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London’s Bedford Park to Celebrate WB Yeats

Writing.ie | Guest Bloggers | Wordspark

ADRIAN WHITE

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From the WB Yeats Bedford Park Artwork Project

West London’s Bedford Park, the world’s first garden suburb and now a unique Arts-&-Crafts-style, Queen-Anne-retro conservation area close to Turnham Green Station, is all set to honour its most famous former resident Nobel-Prize-winning poet and dramatist, William Butler Yeats (1865-1939).

The Irish poet, and the unique spirit of the Bohemian/Utopian local community that fostered his genius, will be celebrated by the creation – at the ‘gateway’ to  the 19c artist’s colony that is Bedford Park – of the dazzling Yeats-inspired sculpture, Enwrought Light, by leading international artist Conrad Shawcross with, engraved on a wide circular stone base, Yeats’s lines…

Enwrought with golden and silver light,

The blue and the dim and the dark cloths

Of night and light and the half light.

The Yeatses: a London-Irish Family

Born in Dublin in 1865, Yeats’s parents (County Down father and Sligo mother) brought him to London at the age of two and he spent two-thirds of his young life with his “London-Irish” exile/migrant family here, most of it in progressive,  communal, multi-cultural, anti-imperial, spiritually-questing Bedford Park. The family remained in Bedford Park until 1902 though Yeats himself left home in 1895 to spend time increasingly in Ireland.

Yeats’s father, John Butler Yeats, had hoped for success as an artist, along with the many Irish artists, actors, composers and writers who were the toast of 19c London, but limited success meant that, as with many migrant families then and since, the Yeats children were frequently sent to relatives in Dublin or Sligo when times were financially tough.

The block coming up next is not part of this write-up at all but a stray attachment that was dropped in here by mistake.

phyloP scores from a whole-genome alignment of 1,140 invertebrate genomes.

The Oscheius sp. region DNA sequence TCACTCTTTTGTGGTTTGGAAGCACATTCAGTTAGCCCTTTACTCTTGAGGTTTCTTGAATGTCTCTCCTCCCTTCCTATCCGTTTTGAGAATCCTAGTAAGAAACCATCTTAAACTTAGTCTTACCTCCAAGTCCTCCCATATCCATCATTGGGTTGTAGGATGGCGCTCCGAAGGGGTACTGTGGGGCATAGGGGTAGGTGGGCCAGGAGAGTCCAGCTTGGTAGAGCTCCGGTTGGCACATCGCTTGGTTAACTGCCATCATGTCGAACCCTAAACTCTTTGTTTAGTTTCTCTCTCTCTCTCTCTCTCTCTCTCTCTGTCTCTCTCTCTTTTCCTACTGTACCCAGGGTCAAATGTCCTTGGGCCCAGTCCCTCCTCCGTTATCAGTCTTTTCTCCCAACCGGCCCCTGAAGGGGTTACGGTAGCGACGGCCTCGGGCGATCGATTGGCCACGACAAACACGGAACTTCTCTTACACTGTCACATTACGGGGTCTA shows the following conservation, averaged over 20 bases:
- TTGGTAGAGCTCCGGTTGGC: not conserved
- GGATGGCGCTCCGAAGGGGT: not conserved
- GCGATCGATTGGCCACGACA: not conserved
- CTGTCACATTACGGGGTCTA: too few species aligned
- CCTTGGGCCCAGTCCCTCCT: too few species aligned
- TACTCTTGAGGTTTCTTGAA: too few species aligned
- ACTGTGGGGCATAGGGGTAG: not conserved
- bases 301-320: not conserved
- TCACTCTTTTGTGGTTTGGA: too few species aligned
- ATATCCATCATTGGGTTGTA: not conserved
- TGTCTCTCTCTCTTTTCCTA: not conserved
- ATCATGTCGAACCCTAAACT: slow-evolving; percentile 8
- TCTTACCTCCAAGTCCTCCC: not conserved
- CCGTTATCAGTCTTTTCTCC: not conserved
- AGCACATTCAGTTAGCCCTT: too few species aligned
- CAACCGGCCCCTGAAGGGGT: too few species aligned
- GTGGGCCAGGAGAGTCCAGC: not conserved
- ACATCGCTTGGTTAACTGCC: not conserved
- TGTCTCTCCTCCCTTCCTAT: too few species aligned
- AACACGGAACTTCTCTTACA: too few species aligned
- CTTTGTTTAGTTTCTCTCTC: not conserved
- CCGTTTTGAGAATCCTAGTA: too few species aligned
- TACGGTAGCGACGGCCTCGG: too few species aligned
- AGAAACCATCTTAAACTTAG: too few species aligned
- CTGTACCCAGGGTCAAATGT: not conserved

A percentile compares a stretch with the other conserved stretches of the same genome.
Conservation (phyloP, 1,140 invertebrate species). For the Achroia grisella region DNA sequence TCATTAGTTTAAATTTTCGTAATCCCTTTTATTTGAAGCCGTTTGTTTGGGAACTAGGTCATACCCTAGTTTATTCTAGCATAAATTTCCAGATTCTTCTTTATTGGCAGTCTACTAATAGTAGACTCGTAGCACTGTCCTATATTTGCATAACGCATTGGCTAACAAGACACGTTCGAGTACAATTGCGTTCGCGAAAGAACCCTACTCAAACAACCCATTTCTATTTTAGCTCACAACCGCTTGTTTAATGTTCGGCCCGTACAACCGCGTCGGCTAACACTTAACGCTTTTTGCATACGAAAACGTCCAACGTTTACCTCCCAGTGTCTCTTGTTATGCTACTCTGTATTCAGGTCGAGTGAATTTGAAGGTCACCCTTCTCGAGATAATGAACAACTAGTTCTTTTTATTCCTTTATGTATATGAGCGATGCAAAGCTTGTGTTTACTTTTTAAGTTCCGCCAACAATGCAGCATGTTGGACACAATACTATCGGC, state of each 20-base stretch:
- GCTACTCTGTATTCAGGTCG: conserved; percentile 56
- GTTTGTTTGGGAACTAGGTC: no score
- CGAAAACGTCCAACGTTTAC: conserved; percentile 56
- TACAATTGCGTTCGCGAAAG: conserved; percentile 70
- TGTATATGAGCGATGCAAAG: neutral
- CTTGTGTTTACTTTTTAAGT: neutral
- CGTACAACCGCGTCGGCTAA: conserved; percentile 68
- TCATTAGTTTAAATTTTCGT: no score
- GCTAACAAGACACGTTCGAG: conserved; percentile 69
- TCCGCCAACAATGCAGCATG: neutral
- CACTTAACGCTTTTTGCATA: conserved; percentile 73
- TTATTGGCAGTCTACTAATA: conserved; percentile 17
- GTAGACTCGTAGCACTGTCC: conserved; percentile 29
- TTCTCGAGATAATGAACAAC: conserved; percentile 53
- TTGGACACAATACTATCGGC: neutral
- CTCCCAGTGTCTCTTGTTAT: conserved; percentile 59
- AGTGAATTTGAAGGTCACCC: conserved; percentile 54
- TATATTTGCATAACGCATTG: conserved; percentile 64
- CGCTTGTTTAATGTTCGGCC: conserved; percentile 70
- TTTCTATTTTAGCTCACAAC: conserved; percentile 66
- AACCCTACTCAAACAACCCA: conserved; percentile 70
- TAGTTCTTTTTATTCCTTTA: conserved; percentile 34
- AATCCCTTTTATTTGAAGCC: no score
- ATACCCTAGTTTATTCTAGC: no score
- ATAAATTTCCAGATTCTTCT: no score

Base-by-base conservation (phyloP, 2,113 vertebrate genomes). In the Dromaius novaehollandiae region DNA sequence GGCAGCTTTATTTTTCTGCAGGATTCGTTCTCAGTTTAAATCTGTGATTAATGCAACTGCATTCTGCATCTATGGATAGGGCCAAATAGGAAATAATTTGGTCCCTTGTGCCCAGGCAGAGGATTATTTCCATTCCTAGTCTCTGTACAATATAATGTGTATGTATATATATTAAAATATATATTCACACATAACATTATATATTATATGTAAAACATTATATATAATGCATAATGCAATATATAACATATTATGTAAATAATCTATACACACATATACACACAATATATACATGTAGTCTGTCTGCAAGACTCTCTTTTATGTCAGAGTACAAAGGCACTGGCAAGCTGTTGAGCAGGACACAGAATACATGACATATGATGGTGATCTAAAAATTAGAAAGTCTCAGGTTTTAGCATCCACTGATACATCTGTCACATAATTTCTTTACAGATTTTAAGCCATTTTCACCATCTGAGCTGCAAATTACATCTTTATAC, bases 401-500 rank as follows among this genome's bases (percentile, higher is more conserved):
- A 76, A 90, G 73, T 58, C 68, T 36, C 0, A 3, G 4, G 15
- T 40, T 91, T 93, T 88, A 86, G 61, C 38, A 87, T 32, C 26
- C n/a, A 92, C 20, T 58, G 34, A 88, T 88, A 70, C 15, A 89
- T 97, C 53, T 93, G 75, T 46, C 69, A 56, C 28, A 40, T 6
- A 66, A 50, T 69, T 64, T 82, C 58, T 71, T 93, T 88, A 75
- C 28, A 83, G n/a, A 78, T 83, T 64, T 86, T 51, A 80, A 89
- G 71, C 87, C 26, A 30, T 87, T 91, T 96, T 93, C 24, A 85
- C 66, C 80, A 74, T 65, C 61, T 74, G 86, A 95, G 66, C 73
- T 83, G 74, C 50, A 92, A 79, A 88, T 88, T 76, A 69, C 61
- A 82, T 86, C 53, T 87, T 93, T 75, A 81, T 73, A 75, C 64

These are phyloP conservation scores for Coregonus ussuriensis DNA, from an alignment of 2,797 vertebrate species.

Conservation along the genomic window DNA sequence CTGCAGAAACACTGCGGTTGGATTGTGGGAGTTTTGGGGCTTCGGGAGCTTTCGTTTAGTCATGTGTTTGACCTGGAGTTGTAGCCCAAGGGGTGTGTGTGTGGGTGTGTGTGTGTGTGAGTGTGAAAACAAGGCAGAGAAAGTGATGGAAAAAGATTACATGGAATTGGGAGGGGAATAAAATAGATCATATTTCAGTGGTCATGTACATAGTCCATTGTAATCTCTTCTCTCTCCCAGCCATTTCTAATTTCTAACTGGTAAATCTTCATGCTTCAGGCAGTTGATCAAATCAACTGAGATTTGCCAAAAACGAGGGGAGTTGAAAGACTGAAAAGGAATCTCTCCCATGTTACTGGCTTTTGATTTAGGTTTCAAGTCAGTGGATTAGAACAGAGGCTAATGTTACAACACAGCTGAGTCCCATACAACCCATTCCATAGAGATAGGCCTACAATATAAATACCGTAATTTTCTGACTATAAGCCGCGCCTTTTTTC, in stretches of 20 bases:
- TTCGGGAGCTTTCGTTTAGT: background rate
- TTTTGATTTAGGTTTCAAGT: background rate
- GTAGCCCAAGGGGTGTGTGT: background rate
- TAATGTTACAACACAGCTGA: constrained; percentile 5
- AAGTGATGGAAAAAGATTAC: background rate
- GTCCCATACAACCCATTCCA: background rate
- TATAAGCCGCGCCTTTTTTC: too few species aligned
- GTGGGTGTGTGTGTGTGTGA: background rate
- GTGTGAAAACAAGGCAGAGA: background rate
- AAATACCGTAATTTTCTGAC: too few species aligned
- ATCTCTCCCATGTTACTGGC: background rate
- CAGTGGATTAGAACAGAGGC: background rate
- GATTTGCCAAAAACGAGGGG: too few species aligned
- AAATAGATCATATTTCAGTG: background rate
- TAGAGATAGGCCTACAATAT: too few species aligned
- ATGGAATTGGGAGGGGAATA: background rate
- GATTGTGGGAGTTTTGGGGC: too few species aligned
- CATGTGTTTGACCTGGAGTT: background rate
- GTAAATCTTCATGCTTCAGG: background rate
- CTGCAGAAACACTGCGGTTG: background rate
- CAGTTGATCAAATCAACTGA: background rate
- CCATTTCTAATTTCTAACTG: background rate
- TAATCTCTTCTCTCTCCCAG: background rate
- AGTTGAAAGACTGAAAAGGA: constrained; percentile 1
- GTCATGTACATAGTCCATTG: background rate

It was in and around his mother’s home town of Sligo that young Willie Yeats developed a love of Irish landscape, legend and lore. But it was Bedford Park’s artistic ambience, and London’s editors, illustrators, publishers and theatre people, many of them Bedford Park neighbours and friends, who nurtured – in London – Yeats’s Irish gift for poetry and paved the way to his becoming an outstanding figure in English literature, in Britain’s and Ireland’s contemporary poetry and drama, and in world culture, a position recognised by the award of the 1923 Nobel Prize.

Yeats’s most famous poem The Lake Isle of Innisfree was written here in Bedford Park; here he met the (unrequited) love of his life, the revolutionary Maud Gonne; and his first staged play, Land of Heart’s Desire, was written at the instigation of Bedford Park neighbours including George Bernard Shaw’s leading lady, Florence Farr. That play in turn led to his co-founding of Dublin’s world-famous Abbey Theatre, Europe’s first publicly-subsidised national theatre. Yet the only Nobel-Prize-winning poet brought up in England has had, until now, no monument anywhere in Britain!

Recognition

That omission was something Bedford Park residents (led by Irish poet Cahal Dallat who has lectured internationally on Yeats’s London life and leads regular local literary walks) set about putting right, by creating an arts/educational charity, The WB Yeats Bedford Park Project, and finding, in Conrad Shawcross, not merely a young London artist – the youngest Royal Academician in fact – to celebrate Yeats as a ‘young Londoner’, but someone whose public artworks, in both everyday and heritage settings, are at the intersection of physics and metaphysics, and fuse arts and science disciplines in the way Yeats sought to do in his search for  ‘Unity of Being’.

Evolution of light…